So don’t misspell things on Twitter. That includes using one word when you mean another, like continuous when you mean continuing:
— N Nketiah Law (@NNketiahLaw) August 17, 2018
Even if you’re not a law firm, if you’re a legal publication then you rely on your credibility, which takes a hit if you misspell a word:
A Supreme Court case is coming to the big screen. Roe v. Wade is being make into a film, and reports indicate the production is taking a pro-life stance. This takes on added significance… https://t.co/gxg8D0zecU
— Supreme Court Review (@SupremeCourtRev) July 14, 2018
Especially because, once you make a spelling mistake, other typos or grammatical problems begin to set a trend:
With the issue of abortion being a major consideration in the lead up to the hearings for President Trump’s Supreme Court nominee this is a link to a great piece by the NY TImes, which details… https://t.co/rPaNUYkNHZ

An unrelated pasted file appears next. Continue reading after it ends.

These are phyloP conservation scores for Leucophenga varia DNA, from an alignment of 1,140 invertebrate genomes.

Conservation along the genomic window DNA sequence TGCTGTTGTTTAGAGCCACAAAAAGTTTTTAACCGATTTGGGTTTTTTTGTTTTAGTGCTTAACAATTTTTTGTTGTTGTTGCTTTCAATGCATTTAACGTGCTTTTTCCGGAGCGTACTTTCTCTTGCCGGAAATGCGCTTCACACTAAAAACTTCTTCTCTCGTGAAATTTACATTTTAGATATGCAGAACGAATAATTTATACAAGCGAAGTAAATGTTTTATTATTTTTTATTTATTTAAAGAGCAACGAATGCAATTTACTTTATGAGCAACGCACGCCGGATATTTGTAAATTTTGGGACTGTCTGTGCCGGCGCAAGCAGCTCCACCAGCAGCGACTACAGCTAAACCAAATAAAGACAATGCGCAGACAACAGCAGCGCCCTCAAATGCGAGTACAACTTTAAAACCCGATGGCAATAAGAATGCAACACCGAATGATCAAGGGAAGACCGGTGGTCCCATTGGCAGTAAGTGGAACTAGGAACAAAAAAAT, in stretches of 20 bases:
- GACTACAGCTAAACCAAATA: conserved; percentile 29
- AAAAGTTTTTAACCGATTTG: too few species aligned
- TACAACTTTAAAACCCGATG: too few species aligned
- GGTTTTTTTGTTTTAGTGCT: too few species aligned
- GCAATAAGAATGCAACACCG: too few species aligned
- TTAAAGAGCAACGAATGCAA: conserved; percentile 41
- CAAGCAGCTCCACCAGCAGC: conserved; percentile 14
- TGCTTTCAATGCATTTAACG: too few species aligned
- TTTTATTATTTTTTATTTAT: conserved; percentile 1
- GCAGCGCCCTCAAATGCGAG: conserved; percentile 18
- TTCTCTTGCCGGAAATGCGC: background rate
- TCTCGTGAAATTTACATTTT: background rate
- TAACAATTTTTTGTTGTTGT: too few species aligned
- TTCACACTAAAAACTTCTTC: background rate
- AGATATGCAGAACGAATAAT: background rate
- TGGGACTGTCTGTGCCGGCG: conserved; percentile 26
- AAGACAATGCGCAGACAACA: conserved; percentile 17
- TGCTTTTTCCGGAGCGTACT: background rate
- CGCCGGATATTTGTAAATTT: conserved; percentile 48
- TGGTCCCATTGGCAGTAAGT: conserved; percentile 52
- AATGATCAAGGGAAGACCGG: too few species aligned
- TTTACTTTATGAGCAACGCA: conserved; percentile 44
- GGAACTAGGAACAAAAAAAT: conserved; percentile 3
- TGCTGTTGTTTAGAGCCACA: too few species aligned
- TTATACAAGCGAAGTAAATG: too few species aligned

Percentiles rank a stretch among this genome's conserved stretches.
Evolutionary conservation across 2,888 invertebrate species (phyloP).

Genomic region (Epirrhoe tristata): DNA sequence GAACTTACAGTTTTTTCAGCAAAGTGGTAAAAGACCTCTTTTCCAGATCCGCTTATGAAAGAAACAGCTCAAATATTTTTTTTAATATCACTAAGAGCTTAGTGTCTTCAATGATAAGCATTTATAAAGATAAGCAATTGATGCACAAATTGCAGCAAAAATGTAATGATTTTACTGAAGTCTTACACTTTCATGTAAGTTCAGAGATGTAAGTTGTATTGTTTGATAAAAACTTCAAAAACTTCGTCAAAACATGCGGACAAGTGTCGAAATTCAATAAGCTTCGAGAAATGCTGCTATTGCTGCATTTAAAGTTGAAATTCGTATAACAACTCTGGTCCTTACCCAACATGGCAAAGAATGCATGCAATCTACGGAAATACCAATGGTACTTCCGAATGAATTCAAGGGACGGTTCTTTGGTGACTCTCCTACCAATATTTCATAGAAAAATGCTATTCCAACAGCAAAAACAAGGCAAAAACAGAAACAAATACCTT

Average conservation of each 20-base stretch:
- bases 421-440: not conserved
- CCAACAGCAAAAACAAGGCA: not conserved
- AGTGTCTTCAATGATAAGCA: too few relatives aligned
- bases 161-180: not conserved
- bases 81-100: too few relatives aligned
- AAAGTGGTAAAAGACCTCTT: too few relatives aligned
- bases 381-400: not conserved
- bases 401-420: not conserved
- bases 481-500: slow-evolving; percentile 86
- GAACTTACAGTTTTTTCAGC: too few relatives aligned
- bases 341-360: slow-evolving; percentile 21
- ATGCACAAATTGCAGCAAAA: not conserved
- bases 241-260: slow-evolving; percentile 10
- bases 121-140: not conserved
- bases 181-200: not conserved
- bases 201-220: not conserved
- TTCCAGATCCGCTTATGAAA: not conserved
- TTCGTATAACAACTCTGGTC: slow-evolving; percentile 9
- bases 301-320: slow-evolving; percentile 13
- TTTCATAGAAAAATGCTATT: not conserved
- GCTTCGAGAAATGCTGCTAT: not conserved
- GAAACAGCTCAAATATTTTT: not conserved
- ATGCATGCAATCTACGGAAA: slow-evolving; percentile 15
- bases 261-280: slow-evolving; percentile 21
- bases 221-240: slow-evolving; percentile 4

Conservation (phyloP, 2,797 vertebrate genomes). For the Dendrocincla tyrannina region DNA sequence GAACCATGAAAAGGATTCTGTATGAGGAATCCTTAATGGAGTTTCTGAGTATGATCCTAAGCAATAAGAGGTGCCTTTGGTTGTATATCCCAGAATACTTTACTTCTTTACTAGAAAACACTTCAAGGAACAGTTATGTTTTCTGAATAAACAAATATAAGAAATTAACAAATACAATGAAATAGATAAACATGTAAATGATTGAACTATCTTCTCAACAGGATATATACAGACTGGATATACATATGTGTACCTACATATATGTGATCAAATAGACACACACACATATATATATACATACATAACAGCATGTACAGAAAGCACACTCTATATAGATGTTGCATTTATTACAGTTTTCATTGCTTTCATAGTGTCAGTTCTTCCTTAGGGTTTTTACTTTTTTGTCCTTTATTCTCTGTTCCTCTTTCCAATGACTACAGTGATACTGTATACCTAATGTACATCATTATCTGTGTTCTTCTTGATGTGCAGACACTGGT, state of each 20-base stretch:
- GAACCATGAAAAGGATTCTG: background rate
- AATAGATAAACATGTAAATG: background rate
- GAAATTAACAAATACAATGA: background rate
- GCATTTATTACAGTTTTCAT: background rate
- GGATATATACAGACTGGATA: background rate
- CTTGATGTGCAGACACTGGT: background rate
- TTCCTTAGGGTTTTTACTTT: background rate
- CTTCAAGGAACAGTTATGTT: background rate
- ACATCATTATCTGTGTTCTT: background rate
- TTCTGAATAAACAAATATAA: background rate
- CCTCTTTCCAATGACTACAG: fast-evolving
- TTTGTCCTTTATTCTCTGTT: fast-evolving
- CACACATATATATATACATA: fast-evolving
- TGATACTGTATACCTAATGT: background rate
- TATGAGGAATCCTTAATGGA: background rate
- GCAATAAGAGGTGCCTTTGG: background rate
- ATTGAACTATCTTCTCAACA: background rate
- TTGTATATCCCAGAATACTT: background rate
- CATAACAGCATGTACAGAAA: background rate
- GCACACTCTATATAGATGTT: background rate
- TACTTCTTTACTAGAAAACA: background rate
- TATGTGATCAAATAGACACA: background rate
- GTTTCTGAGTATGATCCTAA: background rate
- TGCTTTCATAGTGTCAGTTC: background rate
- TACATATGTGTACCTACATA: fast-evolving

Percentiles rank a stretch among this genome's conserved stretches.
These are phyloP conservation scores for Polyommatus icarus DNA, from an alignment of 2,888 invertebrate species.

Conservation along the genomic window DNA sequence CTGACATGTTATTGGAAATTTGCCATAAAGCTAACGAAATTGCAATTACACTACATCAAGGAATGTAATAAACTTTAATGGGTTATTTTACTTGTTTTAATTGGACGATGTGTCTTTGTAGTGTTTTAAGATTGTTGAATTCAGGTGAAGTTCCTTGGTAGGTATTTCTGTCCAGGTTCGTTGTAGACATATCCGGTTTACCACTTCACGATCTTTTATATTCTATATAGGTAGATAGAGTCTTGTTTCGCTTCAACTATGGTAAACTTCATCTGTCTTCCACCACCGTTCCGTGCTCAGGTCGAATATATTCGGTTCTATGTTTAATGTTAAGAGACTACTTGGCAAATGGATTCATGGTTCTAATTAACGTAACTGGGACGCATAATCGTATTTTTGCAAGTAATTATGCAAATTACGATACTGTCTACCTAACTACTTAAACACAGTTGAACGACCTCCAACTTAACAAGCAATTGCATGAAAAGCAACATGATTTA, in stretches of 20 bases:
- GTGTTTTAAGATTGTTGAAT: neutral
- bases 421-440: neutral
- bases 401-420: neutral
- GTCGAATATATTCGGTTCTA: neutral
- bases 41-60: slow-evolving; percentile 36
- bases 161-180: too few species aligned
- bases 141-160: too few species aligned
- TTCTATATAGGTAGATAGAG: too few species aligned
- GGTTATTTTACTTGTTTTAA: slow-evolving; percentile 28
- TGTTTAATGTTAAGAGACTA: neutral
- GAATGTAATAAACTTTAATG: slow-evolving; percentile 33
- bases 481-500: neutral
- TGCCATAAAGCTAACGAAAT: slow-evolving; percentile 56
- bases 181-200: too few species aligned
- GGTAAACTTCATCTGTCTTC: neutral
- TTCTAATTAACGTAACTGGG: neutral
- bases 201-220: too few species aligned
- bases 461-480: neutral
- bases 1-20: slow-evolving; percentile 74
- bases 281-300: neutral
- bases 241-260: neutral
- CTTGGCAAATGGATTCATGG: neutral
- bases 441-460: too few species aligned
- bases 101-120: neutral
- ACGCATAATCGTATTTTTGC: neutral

— Supreme Court Review (@SupremeCourtRev) July 21, 2018
But if you make it your goal to cover the U.S. Supreme Court, you should at least never misspell a Justice’s name:
PBS does a good report on the careers that many clerks of Justice Thomas have gone onto.
Twenty-two Clarance Thomas clerks, which is roughly 20 percent of the… https://t.co/FuWY5NwctG
— Supreme Court Review (@SupremeCourtRev) August 27, 2018
FYI: It’s Clarence.
[Updated 9/3/2018 to include the section on conspiracy theories]